Senate joins House in effort to cut pay at Fannie Mae, Freddie Mac

[Update 1: Corrects year of SEC filing]

A Senate bill introduced Wednesday would place employees at Fannie Mae and Freddie Mac under a federal pay scale, similar to legislation already in the works in the House.

The new bill would also block any unpaid bonus payments at the mortgage giants, instead using them to pay down the national debt. The top executives received a combined $13 million in bonuses in 2010, according to the Securities and Exchange Commission.

Sen. Mark Begich, D-Alaska, and Sen. John Thune, R-S.D., introduced the bill, called the “Stop the Outrageous Pay at Fannie Mae and Freddie Mac Act.”

“It is unbelievable that Congress needs to step in and end these outrageous salaries for Fannie Mae and Freddie Mac executives,” Thune said in a news release. “The American taxpayers have already bailed out these agencies to the tune of over $150 billion and should not be on the hook for millions of dollars in exorbitant salaries.”

Employees at the government-sponsored enterprises would earn a maximum of $275,000 annually under the federal pay scale, according to the Senate bill. Compensation would also be public without “compromising the privacy of individual employees,” Begich’s office said.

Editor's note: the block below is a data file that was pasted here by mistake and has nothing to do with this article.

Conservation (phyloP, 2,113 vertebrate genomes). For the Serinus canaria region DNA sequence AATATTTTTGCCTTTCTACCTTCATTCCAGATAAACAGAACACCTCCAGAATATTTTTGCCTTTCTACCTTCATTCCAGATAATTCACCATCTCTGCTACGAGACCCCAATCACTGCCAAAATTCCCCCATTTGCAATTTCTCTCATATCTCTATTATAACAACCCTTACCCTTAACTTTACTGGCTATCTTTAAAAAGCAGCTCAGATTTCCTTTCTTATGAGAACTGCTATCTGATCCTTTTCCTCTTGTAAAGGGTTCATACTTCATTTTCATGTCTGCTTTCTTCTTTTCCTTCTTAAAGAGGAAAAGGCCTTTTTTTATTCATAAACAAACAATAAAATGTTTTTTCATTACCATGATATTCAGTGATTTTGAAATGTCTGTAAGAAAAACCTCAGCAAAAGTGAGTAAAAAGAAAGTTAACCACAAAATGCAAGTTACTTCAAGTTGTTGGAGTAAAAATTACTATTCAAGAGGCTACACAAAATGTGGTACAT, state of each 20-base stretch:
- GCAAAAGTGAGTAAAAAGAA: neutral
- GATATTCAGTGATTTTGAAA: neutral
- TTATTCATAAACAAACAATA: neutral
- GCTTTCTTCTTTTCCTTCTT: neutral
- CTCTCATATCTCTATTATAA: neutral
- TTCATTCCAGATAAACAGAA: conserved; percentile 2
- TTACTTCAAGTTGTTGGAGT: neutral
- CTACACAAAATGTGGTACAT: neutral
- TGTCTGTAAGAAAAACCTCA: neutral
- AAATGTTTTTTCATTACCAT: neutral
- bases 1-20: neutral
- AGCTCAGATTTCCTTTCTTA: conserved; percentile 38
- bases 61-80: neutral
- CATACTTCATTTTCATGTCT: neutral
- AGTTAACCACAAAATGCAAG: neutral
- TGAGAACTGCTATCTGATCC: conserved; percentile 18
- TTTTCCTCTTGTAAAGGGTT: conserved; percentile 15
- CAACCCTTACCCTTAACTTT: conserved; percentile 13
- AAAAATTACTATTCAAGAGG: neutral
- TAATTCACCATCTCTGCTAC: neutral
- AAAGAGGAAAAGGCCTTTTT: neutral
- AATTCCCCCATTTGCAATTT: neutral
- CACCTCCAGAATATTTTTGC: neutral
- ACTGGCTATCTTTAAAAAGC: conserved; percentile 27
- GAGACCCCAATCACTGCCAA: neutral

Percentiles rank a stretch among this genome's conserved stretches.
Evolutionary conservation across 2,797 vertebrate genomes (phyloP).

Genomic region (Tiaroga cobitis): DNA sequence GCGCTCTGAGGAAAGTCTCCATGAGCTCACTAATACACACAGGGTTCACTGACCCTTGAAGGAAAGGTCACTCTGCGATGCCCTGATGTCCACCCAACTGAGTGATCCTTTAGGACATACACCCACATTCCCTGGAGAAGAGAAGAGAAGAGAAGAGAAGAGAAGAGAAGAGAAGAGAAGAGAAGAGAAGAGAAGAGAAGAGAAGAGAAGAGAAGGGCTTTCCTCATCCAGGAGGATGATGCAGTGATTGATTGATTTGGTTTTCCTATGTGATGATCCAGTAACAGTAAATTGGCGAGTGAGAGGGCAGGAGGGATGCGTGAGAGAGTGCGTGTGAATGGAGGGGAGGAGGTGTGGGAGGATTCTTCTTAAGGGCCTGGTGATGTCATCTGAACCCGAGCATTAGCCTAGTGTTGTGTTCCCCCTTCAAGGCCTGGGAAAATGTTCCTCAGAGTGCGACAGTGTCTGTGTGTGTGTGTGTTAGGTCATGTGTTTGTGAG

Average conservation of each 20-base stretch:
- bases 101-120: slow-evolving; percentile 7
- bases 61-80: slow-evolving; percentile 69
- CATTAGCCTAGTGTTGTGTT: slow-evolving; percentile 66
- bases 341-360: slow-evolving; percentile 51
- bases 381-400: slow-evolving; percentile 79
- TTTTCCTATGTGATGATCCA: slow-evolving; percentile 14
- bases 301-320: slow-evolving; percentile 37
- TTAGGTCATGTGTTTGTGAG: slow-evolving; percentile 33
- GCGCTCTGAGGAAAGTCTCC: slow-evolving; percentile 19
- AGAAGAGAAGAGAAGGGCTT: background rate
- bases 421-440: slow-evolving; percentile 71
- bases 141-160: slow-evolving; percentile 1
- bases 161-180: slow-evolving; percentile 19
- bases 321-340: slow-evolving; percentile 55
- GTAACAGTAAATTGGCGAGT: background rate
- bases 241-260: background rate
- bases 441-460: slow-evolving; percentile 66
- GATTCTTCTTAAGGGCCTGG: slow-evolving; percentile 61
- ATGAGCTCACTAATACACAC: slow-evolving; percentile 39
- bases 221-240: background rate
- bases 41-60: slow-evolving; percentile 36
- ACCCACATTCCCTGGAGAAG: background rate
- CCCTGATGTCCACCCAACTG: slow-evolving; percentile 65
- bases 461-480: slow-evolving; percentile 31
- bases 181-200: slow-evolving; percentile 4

Executive pay at Fannie and Freddie has drawn repeated attacks from federal legislators, including during House and Senate committee hearings. A House bill, HR 1221, that puts the GSEs on a federal compensation level passed the House Financial Services Committee on a 52-4 vote in November.

The Congressional Budget Office estimates the House bill would reduce salaries at Fannie and Freddie by about $300 million each year. Still, the agency said the legislation “would have no significant impact on the federal budget” because the money saved would not go to the Treasury Department.

The two CEOs, Fannie’s Michael Williams and Freddie’s Charles “Ed” Haldeman, have said they will step down sometime this year. The Federal Housing Finance Agency, said last month it “anticipates a substantial decrease in CEO compensation” for the new chiefs.

Williams and Haldeman did not cite pay as a reason for leaving.

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